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Chicken is Limping

post #1 of 53
Thread Starter 

When i went to take care of the chickens this morning i noticed Silver Steps ( weird name ki know lol) was limping out of the coop. i think it might just be one leg but now it seems like she can't even get up on her other leg :(

i moved her to the stall (we used to have goats) and now she can hardly get up, i did put a towel around her to keep her warm ( i did that right before she left) i'm not sure if it was a good idea or not. She doesn't have a poopy butt, she did take a few bites of bread before i moved her to the stall. i checked her feet they do look like their starting to get blue, could it be frostbite? its really cold here up north. she's a little old but not too old..?? i fear she might end up like her friend speckles (dead) speckles and her were always close :( 

any idea what could be the problem?

post #2 of 53
Thread Starter 
Can someone help? Please?
post #3 of 53

Bluish spots usually means bruising.Are the perches high up?Do they have a hard time jumping off?


Edited by MasterOfClucker - 1/3/17 at 6:42am
 
 
The key to everything is patience.You get the chicken by hatching the egg,not by smashing it.

 

 

 

 

-Isaac

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The key to everything is patience.You get the chicken by hatching the egg,not by smashing it.

 

 

 

 

-Isaac

Reply
post #4 of 53
Did she have any scabs on the bottom of her feet? Are her waddles or comb turning blue or purple?
post #5 of 53

It could be a number of things.  You should definately take her to the vet if you want her to live.  If you need help finding a good vet, let me know. I would recommend these guys- http://www.newildlife.org/odd-pet-ve/, but if there's somewhere else that you would rather go, you could go there instead.

post #6 of 53

I would also recommend this book- https://www.amazon.com/Chicken-Health-Handbook-Gail-Damerow/dp/0882666118. It really helps whenever my chickens are sick or injured.

post #7 of 53
Thread Starter 


Her comb is normal (sorry no pic of her feet, I took this pic before I made the thread, this was this morning)
I would like to get new roost in the spring, right now we use wooden dowels, what do you guys use?
I'll take a pic of her feet later today after school, thanks
post #8 of 53

Sometime today give her a warm bath(Just her feet).

 
 
The key to everything is patience.You get the chicken by hatching the egg,not by smashing it.

 

 

 

 

-Isaac

Reply
 
 
The key to everything is patience.You get the chicken by hatching the egg,not by smashing it.

 

 

 

 

-Isaac

Reply
post #9 of 53

Hi

 

Firstly I would put her in a cardboard box and bring her in the house where it is warm. Once she has acclimatised to the warmth (a few hours) I would give her feet a soak in warm Epsom salts and examine them thoroughly for any signs of scabs that would indicate bumblefoot. I would also offer her warm water with a vitamin supplement and warm moist food like scrambled eggs or a mash made with her regular food soaked in warm water. If no sign of bumblefoot scabs/swelling, then examine her legs for any injury or swelling. How old is not too old? Has she ever been lame like this before and recovered? I'm thinking this might possibly be Marek's disease or Lymphoid Leucosis. If she is a silkie, it may also be a peck to the head that has caused damage to the brain resulting loss of control of limbs, or as others have said, a simple injury. Either way, she will need to be kept warm and have safe access to food and water. Be aware that if she is left somewhere that rats can get access, they could eat her alive, so please make sure she is somewhere safe. It might be helpful to make her a chicken hammock or sling to support her in an upright position if she is struggling to stand. This would be particularly useful if she has a break of strain as it will support her whilst it heals. It can be made from an old Tshirt placed over a suitably sized cardboard box with the open end upwards and holes cut in the fabric for her legs to fit through, so that she is suspended in the box. It may be necessary to gather and staple the fabric to the sides of the box to get the tension right so that she is supported off the bottom. Then cut a hole ender her vent so that poop can drop through and place a tray with some litter below to catch it. Yoghurt pots containing food and water can also be inserted into slots in the fabric in front of her.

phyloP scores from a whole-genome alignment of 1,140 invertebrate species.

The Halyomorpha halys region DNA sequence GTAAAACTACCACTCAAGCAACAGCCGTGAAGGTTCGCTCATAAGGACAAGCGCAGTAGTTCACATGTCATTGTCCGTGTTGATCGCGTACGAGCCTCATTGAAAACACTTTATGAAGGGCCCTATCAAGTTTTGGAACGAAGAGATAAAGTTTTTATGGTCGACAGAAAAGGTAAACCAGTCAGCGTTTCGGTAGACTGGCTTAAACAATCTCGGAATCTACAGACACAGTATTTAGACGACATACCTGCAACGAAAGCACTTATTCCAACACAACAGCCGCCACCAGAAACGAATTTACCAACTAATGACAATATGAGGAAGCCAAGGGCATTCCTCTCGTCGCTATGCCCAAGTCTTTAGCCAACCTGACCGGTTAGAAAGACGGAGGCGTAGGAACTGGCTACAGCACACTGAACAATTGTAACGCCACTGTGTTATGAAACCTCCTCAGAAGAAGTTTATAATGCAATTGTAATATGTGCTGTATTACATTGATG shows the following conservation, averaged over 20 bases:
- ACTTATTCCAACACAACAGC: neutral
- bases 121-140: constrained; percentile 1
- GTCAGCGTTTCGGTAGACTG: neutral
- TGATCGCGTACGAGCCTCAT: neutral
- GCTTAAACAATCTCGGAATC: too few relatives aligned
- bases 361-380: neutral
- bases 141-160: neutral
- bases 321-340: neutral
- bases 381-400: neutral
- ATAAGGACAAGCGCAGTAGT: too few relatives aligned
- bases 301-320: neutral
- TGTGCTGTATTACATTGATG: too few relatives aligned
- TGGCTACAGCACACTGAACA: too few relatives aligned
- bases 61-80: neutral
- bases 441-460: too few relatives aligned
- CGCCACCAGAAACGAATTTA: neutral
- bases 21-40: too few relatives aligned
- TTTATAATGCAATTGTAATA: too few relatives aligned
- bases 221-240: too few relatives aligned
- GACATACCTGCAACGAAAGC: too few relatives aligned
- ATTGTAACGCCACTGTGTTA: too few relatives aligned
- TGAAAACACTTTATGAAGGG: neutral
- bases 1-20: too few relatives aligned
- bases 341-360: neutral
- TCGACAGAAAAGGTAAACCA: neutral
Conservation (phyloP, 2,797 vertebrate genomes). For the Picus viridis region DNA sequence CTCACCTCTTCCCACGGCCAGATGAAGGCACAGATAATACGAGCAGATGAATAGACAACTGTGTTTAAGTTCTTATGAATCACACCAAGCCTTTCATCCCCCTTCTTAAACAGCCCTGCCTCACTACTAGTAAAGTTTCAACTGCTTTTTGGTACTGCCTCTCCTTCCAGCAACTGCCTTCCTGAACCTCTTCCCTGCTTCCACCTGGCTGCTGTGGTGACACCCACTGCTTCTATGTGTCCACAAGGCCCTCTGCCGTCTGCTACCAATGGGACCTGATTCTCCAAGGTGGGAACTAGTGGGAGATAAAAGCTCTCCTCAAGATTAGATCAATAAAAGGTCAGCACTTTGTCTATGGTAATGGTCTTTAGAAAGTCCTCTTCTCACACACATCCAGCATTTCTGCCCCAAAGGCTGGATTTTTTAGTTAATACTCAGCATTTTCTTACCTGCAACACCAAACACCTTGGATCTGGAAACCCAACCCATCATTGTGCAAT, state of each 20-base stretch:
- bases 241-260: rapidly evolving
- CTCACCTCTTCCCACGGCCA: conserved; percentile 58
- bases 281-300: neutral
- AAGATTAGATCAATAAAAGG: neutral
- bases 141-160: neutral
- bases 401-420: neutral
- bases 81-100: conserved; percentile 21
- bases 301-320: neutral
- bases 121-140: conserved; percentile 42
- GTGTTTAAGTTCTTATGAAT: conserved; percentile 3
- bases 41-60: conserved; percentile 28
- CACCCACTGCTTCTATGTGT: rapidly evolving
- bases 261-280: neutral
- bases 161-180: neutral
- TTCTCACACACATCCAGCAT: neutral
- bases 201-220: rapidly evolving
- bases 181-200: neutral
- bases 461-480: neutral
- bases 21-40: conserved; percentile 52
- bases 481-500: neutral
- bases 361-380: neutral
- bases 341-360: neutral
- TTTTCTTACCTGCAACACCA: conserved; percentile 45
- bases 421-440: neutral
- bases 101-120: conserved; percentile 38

Regards

 

Barbara 

 

Edited to say, disregard possible Silkie brain damage comment as photo now posted indicates that she isn't one 


Edited by rebrascora - 1/3/17 at 7:12am
post #10 of 53
Thread Starter 
Due to me still living with my family, I doubt they would let me bring 'a chicken' (I love my chickens, but my family just likes them for the eggs, I do too but they are kinda like pets too me) in the house, but maybe I could in the basement. We do have epsom salt, I can clean them in a plastic tub. Here is her feet/legs, I'll inspect them more once I start cleaning them. ( thanks Barbara and everyone else, greatly appreciated!!)
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